You may be the leader of a large organization, the executive director of a nonprofit, the manager of a team, the owner of a business with a few staff, or the sole proprietor of a small business. It does not matter how many people directly report to you. At this time, we are all called to be leaders. What does that mean?
1 – Be the calm in the storm. One of my clients is the Executive Director of a large retirement community. After describing the extensive plan she’d developed to protect all residents and staff from the virus, she said, “You want me in a crisis, because when everyone gets upset I get calm.” She shared her process: “I make my lists and methodically take care of each item as calmly as possible. I think through what could go wrong, and take steps to eliminate every problem as best as I can.”
2 – Make tough decisions. Confronted with the prospect of several months of delayed revenue, managers, business owners and CEO’s everywhere face tough decisions. One CEO told me she’d asked her CFO for a cash projection for the year. To her surprise, she found out that her organization had more cash on hand than she’d originally thought. Because money will be coming in, she does not have to let people go. Another CEO conducted the same kind of financial analysis for her organization with less favorable results. She is preparing to lay staff off.
3 – Be the positive voice, and at the same time be realistic. It is time to be transparent. I know you’re thinking that the term transparent has been overused. Transparent simply means tell the truth. If you know that your company or department or organization must take difficult steps like letting staff go, communicate that clearly. Describe the problem and what you are doing about it: “We may have to let some people go. We may lose business. But we are looking to secure financing.” Tell them the truth. Tell them you are doing all you can – then deliver on your promise; they are watching.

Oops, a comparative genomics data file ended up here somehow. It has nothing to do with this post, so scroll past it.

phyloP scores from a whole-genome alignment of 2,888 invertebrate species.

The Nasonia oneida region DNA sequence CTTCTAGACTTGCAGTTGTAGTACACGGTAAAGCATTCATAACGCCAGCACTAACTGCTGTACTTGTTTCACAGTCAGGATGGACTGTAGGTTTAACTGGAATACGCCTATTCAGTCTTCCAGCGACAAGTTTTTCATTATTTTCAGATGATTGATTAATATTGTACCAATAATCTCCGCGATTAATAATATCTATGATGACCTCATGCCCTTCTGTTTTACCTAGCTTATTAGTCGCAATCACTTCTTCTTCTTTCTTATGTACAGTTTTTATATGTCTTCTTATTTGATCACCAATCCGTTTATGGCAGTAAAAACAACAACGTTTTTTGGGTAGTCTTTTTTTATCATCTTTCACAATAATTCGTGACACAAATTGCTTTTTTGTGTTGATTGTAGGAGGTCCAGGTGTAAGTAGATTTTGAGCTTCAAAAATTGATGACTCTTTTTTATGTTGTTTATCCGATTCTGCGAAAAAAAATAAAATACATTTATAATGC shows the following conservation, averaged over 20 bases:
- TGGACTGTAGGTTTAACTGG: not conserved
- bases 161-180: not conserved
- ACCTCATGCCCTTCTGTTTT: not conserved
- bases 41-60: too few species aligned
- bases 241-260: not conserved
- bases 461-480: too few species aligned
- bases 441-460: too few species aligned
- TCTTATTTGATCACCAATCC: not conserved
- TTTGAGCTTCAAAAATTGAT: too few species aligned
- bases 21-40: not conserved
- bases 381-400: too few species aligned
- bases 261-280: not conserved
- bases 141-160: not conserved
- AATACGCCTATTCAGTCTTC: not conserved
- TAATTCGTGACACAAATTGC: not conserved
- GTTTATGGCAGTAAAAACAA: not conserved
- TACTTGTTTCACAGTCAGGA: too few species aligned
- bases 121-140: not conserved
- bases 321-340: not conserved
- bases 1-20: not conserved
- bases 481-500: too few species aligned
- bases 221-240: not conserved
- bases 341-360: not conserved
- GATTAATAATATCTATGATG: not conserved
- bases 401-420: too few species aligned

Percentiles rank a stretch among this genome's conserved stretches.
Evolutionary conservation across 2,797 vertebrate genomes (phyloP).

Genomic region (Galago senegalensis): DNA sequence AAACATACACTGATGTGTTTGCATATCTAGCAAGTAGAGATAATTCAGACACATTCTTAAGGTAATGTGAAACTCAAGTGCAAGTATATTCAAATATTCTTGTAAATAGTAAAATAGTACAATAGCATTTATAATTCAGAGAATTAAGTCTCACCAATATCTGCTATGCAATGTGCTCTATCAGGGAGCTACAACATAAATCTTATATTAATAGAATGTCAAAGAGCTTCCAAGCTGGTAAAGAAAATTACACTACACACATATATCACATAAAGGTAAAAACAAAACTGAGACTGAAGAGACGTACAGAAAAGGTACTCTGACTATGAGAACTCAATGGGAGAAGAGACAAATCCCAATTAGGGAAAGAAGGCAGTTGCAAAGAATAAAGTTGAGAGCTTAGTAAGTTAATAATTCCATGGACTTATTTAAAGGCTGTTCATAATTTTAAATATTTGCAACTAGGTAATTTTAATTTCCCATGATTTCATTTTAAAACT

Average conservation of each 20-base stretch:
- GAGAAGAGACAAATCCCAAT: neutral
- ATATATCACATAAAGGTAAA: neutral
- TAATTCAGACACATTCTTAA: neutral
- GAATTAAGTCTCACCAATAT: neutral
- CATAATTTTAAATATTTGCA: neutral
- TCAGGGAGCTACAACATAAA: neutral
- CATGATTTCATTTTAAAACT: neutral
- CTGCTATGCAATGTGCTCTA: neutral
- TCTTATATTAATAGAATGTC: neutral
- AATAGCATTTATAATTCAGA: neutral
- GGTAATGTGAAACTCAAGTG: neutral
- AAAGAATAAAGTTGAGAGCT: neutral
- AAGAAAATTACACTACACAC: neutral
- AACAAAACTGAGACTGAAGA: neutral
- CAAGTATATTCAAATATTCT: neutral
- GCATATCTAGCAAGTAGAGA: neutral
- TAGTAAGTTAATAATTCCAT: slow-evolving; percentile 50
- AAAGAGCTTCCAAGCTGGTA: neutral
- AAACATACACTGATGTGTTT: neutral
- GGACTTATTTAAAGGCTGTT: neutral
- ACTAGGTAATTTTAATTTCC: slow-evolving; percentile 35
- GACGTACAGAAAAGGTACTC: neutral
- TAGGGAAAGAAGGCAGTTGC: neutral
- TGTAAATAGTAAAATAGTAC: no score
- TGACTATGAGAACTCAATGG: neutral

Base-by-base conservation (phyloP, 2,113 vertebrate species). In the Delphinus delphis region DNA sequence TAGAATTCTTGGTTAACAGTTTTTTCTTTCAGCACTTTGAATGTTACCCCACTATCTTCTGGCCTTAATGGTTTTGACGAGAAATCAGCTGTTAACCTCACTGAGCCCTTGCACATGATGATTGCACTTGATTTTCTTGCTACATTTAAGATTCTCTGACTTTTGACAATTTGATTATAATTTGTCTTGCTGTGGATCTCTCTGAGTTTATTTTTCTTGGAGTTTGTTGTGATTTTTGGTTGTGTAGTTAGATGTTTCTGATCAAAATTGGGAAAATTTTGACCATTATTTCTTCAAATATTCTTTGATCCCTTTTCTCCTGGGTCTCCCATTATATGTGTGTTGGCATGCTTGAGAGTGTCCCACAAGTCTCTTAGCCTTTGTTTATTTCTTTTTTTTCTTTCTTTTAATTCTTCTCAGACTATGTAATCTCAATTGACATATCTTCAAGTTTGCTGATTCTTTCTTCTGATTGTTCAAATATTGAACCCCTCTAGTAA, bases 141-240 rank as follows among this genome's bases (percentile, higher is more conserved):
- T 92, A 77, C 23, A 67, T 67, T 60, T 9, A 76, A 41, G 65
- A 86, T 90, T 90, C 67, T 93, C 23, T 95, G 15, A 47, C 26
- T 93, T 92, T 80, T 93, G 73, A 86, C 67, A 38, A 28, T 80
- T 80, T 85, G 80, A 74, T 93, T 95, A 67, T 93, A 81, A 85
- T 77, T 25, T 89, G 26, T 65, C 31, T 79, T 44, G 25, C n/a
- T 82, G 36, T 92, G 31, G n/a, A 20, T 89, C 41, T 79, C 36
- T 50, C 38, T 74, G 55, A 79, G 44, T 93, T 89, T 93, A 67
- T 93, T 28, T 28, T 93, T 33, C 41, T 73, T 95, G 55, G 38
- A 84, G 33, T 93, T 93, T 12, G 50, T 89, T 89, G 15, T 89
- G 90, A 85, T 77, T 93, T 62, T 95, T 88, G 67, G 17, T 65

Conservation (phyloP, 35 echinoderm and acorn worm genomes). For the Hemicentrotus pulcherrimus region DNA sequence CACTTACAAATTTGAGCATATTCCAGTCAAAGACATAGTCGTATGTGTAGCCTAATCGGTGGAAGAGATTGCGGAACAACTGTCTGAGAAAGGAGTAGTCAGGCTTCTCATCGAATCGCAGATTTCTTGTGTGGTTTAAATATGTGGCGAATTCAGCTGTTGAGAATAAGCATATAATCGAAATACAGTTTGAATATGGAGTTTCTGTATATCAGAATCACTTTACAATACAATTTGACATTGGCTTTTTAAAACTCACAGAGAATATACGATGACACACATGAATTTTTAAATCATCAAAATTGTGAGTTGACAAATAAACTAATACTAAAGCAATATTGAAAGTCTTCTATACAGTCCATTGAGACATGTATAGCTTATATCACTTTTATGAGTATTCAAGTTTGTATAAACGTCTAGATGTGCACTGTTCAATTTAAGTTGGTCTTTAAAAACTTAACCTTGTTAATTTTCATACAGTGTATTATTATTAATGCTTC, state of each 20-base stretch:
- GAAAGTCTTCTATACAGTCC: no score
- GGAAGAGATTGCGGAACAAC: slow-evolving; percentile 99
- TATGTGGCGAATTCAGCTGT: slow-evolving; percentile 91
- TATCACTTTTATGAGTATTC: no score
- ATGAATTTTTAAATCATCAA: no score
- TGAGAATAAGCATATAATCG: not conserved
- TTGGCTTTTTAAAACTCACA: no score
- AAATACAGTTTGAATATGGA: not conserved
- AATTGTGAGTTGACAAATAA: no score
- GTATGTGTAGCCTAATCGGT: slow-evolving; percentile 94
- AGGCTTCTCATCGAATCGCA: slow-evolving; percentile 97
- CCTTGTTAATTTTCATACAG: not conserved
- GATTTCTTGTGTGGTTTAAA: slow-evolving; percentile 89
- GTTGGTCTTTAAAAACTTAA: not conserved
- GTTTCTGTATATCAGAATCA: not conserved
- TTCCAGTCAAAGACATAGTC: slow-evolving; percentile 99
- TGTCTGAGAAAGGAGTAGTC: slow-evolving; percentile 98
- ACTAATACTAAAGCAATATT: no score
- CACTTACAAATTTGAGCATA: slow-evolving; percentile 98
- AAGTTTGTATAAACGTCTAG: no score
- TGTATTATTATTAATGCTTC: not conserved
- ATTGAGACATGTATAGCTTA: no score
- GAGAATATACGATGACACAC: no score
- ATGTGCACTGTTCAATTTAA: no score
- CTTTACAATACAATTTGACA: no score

4 – Care about your people like you have never cared before. I had a client ask, “How are you doing?” I said, “Fine.” She said, “No. Tell me how you are really doing.” That individual showed true concern for my well-being. Take the lead in this area, and express true interest in your staff’s physical, mental and emotional state. I have another client who is holding a virtual happy hour for her employees every day at 6:00 pm – participation not required. If you manage people who are considered essential workers, give them food, drinks, cash – whatever they need. And be sure to take care of their families.
5 – Look for creative ways to give. This is not a time to look for business. It will come if you show and believe we are all in this together. Think Give not Get. Can your company retool and make masks or hospital gowns for medial staff? Can you put your services online? Shaun the co-owner of Seagull Hair salon here in NYC, is putting up tutorials on how to cut your bangs, touch up your roots and trim your beard at home. Think out of the box: How can you keep your clients be engaged without any expectations? When you return to work, your clients will return to you because they received from you.
6 – Make sacrifices. This is a time when you may have to ask staff to take pay cuts. Those pay cuts should not exclude you. You may have staff that are home schooling while their partner is an essential worker. You might want to take on some of their work to lighten their load.
Contact us at email@example.com with any questions or for further help around this topic.
Kathi Elster – Executive Coach and co-owner of K Squared Enterprises.